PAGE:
Juneteenth: Continuing Advocacy for Black Mental Health
Officially, Juneteenth celebrates June 19th, (hence June + nineteenth) 1865, the day when troops were finally able to let enslaved Black people in Texas know they had been legally freed after Robert E. Lee surrendered in April of that year. 1865, by the way, was an entire two years after the Emancipation Proclamation promised freedom to Black individuals living in Confederate territories which were largely on the East Coast. Despite the events on the original Juneteenth, many individuals were still enslaved in and outside of Texas until the ratification of the Thirteenth Amendment which legally abolished slavery for all United States territories - though Jim Crow laws, which upheld segregation and perpetuated unequal treatment of Black Americans, wouldn’t be ruled unconstitutional until 1964.
Though the actual date only recently became a federal holiday in 2021, Juneteenth has been celebrated since 1865 as a promise for equal rights for Black Americans. As mental health therapists and those seeking to end mental health stigma, we can continue the legacy of change and movement towards equity in the therapy room.
Sixteen percent of Black Americans report experiencing a mental health condition within the last year. This equates to just under five million Americans. Yet, Black individuals are far less likely than white individuals to seek or receive mental health treatment. Just some reasons for Black individuals to not receive mental health treatment are:
A disproportionate number of Black Americans, especially males, are jailed, which can severely reduce or completely remove adequate mental health treatment
Black individuals report more mental health stigma in their community regarding seeking help
11.5% of Black Americans are under- or not insured, reducing treatment options
12.3% of Black individuals report difficulty getting the care they need, which is nearly twice the percent of white individuals who report the same experience
Less than 2% of American Psychological Association (APA) members are of a minority group, leading marginalized individuals to feel concern regarding representation in the mental health field
Black individuals are misdiagnosed or overdiagnosed in higher rates than white individuals for multiple mental health conditions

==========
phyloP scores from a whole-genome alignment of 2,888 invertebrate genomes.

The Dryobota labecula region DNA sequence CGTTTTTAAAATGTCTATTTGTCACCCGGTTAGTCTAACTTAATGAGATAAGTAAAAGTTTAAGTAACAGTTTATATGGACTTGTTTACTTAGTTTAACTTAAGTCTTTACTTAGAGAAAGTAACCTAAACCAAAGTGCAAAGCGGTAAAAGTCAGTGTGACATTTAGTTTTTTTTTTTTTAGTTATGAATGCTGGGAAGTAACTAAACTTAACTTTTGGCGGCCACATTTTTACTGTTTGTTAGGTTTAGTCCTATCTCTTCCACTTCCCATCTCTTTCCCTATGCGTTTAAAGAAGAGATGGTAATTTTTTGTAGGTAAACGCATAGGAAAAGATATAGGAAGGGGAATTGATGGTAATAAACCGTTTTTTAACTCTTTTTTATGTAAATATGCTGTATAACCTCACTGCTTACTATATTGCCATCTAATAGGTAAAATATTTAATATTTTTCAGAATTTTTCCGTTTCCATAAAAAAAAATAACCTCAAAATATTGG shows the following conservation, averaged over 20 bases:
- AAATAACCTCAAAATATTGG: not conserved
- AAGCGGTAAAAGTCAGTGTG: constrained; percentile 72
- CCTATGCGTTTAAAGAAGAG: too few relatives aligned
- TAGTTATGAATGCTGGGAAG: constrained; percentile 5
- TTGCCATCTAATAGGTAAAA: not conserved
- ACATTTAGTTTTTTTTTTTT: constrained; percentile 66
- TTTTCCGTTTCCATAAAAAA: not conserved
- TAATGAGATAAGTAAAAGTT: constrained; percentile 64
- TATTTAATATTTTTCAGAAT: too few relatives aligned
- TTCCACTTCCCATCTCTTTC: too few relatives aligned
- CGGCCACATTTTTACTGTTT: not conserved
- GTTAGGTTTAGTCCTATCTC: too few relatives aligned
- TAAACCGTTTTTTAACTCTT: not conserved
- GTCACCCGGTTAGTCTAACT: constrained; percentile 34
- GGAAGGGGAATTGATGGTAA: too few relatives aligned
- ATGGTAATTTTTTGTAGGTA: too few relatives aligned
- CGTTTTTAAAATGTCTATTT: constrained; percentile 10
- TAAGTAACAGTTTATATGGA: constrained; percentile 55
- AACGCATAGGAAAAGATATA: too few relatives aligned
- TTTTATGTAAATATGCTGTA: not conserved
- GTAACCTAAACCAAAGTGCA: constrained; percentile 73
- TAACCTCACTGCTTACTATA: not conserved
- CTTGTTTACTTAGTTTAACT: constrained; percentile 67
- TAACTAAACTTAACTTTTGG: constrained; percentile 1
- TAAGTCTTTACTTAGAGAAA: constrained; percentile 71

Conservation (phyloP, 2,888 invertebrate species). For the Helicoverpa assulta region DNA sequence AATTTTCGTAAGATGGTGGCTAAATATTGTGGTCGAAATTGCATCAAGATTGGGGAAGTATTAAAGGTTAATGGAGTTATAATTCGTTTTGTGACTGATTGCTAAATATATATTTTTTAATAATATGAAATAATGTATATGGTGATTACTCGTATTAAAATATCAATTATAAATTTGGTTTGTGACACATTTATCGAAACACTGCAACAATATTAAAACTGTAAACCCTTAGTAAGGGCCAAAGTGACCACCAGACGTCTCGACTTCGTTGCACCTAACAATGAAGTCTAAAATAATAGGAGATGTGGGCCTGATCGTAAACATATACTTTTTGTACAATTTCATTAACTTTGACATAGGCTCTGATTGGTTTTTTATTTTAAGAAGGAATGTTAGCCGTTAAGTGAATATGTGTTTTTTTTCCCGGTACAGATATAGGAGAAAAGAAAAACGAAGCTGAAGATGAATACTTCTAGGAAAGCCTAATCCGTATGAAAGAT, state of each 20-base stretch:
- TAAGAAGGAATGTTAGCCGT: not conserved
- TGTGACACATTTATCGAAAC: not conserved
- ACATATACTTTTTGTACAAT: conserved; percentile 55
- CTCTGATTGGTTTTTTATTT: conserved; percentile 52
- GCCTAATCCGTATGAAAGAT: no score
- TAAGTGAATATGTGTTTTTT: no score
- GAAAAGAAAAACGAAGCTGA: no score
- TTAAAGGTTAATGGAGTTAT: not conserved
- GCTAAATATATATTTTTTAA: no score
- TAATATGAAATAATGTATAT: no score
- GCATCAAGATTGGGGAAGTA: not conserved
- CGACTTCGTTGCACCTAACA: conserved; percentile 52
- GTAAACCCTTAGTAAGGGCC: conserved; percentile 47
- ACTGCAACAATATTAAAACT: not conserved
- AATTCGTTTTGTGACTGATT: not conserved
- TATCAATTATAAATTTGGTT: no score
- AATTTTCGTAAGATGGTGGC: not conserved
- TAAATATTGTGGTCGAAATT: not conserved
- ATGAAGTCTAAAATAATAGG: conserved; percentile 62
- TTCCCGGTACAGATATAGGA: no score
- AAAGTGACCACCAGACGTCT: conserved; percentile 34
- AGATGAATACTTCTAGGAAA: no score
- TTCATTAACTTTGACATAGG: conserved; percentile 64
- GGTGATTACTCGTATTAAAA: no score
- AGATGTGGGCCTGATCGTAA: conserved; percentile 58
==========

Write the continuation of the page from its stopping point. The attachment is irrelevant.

With these statistics, it’s not hard to imagine why Black Americans aren’t receiving the mental health treatment they need: mental health facilities are out of reach, out of an insurance network, or out of cultural competence for so many people. What can we do as mental health therapists or supporters of therapy, then, to increase accessibility for Black Americans? Here are three ways:
Normalize Mental Health Treatment
One of the leading causes of not seeking mental health treatment is stigma in the community. In all communities, we see this happening through our use of language - for example, mentioning a hospitalized family member is “crazy” is one way we alienate those who seek treatment for serious mental health conditions. Another way we spread stigma is through news reports - when we report that someone who commits a crime has a mental health condition, we communicate that those with mental health disorders are criminals. Spiritual practices may also contribute to this mental health stigma - some may feel that religion is an appropriate replacement for therapy, viewing the two as incompatible.
One way we can reduce stigma for mental health treatment in marginalized communities is by uplifting voices of those advocating for therapy services. Professionals and creators like Therapy To A Tea, Therapy for Black Girls, and The Nap Ministry share mental health resources for Black individuals, by Black individuals.
Deliver Treatment Holistically
For some, privilege means mental health is as simple as going to therapy. For others, mental health is out of reach because their basic needs aren’t being met. For example, therapy is harder to focus on when affordable housing is out of reach. Getting mental health care is not on the top of the priority list when you’re not sure where your next meal is coming from. Mental health counseling may not be safe for you when you’re experiencing abuse at home.
For some, mental health is as easy as reaching out to a counselor. For others, mental health means affordable housing, being safe in public and in your home, food security, healthcare, and having basic needs met - all issues faced in higher amounts in the Black community. Connecting Black Americans with resources to help with these issues alongside advocating for systemic change is just one way to deliver holistic care.
Provide Culturally Competent Care
In the last five years, 86% of mental health providers have been white. Less than 4% have been Black. While being a white provider certainly doesn’t mean you can’t provide culturally-competent care, there has been an egregious history of racism in the mental health field. It’s understandable why Black Americans may feel hesitant to trust providers, especially those of a different cultural background.
While we cannot change our ethnic or cultural background, we can ensure we are seeking out resources to provide culturally competent care. As therapists, it's our ethical duty to cause no harm - which means it's also our ethical duty to educate ourselves, work through our own biases, and receive current multicultural training.
In honor of Juneteenth, we hope this blog inspires you to continue the advocacy work that began in 1865 - we’re far from finished. If you’re looking for mental health treatment, we have providers that would love to talk to you. Reach out today to get connected. We look forward to hearing from you!